[34] Based on the findings I have made above in relation to the Applicant’s earnings from his employment with Titan Concrete plus his payment in lieu of notice, the Applicant received remuneration of $4,060.00 in the “anticipated period of employment”. Only monies earned since termination for the “anticipated period of employment” are to be deducted.17 Consequently, A deduction must be made for these earnings.

[35] Having regard to the deduction that is to be made for the earnings in the “anticipated period of employment” it is apparent that the amount earned in that period exceeds the remuneration the Applicant would have received, or would have been likely to have received had he not been dismissed by the Respondent on 14 July 2020. It follows that no loss of earnings has been suffered by the Applicant. Even if the payment in lieu of notice is excluded from the calculation, the amount of remuneration received by the Applicant from his employment with Titan Concrete exceeds the remuneration he would have received in the “anticipated period of employment” between 14 – 25 July 2020.

Step 3

[36] I now need to consider the impact of contingencies on the amounts likely to be earned by the Applicant for the remainder of the anticipated period of employment.18 I do not consider it appropriate to adjust the amount for contingencies.

Step 4

[37] Having applied the formula in Sprigg, it is apparent that no loss of remuneration has been suffered by the Applicant and as such, no award of compensation ought be made. I am nevertheless required to ensure that “the level of compensation is an amount that is considered appropriate having regard to all the circumstances of the case,”19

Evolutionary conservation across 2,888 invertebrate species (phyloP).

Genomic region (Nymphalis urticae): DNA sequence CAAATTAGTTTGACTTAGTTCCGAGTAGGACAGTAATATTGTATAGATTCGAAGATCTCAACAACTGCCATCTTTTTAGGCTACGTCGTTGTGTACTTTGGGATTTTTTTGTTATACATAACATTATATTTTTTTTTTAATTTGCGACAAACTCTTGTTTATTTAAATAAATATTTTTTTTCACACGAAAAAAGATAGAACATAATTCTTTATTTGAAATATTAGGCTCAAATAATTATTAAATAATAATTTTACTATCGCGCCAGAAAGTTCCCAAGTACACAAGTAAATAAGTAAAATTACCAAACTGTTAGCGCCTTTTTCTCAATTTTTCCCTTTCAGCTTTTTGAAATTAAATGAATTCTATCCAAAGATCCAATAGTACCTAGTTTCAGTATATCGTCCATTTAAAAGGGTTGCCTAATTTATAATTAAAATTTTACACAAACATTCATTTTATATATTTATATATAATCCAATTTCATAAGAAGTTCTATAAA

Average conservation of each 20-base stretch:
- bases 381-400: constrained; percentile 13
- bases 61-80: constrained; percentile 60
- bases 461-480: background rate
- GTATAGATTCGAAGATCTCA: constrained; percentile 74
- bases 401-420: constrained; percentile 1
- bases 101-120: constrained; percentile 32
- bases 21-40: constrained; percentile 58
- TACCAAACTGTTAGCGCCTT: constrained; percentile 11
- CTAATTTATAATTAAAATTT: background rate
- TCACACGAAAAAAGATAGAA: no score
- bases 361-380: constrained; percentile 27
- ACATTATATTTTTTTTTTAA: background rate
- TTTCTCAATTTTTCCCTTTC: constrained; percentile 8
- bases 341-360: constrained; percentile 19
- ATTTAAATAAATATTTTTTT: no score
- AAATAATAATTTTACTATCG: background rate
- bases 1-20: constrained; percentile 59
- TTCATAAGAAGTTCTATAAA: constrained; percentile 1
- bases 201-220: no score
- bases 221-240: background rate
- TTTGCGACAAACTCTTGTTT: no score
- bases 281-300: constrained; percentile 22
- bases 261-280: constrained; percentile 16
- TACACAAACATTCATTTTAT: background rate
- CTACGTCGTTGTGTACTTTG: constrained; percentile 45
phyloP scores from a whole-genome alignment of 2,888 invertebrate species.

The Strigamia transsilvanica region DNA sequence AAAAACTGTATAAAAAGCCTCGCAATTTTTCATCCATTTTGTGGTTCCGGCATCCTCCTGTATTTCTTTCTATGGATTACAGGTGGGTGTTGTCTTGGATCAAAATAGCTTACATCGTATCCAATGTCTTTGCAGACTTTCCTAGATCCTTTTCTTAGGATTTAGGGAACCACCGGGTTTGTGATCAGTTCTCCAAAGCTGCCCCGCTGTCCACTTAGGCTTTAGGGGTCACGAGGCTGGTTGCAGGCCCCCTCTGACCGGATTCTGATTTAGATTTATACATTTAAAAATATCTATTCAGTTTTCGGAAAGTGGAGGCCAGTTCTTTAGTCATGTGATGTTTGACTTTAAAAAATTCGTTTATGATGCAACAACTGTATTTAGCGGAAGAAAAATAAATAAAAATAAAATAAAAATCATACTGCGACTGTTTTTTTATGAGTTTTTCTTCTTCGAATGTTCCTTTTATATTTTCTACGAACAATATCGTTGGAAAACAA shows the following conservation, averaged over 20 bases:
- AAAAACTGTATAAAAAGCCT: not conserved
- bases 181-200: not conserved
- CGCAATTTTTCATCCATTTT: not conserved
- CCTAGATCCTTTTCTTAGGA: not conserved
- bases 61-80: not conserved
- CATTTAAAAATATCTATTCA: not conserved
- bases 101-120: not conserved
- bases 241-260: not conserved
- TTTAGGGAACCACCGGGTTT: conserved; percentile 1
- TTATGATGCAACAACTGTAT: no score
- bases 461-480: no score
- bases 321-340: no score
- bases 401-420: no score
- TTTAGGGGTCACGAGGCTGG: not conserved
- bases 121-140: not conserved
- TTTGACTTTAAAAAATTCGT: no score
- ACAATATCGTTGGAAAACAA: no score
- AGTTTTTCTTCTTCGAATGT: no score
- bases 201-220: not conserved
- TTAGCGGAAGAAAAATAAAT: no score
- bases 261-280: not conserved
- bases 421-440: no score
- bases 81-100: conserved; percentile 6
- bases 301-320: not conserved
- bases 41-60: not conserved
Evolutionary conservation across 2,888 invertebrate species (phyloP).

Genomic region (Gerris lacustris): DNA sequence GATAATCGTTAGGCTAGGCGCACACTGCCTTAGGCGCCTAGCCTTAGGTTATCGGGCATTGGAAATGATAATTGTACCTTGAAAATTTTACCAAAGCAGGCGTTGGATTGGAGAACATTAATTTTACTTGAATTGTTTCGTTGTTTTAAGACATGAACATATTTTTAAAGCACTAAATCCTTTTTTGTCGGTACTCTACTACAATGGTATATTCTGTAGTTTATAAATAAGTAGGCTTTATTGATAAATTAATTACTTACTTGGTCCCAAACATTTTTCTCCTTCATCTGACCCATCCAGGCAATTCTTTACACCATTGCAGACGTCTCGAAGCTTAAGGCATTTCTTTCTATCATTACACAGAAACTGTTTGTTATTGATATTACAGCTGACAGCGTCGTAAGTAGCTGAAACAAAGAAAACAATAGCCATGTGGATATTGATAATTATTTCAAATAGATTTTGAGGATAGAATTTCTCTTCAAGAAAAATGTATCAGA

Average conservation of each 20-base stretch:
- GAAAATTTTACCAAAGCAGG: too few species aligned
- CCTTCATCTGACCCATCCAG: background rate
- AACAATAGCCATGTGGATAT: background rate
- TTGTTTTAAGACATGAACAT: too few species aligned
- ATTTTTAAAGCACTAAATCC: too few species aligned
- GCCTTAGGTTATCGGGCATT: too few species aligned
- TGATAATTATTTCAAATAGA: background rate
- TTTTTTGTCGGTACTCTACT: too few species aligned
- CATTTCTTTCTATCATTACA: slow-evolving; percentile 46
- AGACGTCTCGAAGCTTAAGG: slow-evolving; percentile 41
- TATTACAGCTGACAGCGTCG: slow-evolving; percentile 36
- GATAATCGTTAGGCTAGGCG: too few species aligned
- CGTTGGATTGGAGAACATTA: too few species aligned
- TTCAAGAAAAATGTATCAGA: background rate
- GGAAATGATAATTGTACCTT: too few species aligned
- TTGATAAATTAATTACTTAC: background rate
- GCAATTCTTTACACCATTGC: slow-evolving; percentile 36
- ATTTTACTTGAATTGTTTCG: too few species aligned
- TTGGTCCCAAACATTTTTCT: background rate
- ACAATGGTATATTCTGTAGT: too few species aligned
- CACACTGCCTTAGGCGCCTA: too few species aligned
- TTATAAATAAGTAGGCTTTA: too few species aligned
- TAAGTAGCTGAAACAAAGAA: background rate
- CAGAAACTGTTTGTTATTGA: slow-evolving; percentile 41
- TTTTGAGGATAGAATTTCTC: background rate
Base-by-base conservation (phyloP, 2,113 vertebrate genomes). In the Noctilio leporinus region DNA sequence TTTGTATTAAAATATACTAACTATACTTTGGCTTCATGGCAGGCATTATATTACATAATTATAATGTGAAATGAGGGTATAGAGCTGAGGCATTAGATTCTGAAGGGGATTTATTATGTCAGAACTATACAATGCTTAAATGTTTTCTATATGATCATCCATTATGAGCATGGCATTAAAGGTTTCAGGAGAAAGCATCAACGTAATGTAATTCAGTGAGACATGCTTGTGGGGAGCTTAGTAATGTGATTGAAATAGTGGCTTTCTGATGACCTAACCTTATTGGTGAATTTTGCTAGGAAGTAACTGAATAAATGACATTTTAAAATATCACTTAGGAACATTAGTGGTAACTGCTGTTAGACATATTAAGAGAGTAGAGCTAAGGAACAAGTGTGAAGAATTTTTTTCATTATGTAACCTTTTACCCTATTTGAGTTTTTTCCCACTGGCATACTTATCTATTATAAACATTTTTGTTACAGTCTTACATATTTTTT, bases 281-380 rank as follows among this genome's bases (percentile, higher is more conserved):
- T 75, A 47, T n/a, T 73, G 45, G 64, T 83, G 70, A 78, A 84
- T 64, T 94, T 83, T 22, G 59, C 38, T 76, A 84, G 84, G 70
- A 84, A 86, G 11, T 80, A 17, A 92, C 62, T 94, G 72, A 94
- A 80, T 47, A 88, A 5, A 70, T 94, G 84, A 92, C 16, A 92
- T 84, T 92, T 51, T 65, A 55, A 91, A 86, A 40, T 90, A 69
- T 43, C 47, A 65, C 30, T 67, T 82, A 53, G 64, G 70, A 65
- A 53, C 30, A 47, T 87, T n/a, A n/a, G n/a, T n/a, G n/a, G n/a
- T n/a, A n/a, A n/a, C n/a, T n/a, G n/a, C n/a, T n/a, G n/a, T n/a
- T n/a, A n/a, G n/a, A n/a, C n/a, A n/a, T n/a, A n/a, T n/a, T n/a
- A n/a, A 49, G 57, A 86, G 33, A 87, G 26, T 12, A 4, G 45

[38] I am satisfied that the amount of compensation that I have determined takes into account all the circumstances of the case as required by s.392(2) of the FW Act.

Conclusion

[39] Given the findings I have made regarding the Applicant’s earnings since termination and how long the Applicant would have remained employed but for his termination, the other criteria under s 392 are not relevant in these circumstances. Having further considered the particular circumstances of the case, I do not believe that any discretionary adjustment is necessary or appropriate. For this reason, I do not intend to make any order for compensation.

[40] I have found that the Applicant’s dismissal was unfair, and that reinstatement was inappropriate. I have further found that compensation is not appropriate in the circumstances where the Applicant has not suffered a loss of earnings in the period since the termination of his employment. The matter is determined accordingly.”

Canty v Della Precast (Vic) Pty Ltd (2021) FWC 220 delivered 22 January 2021 per Masson DP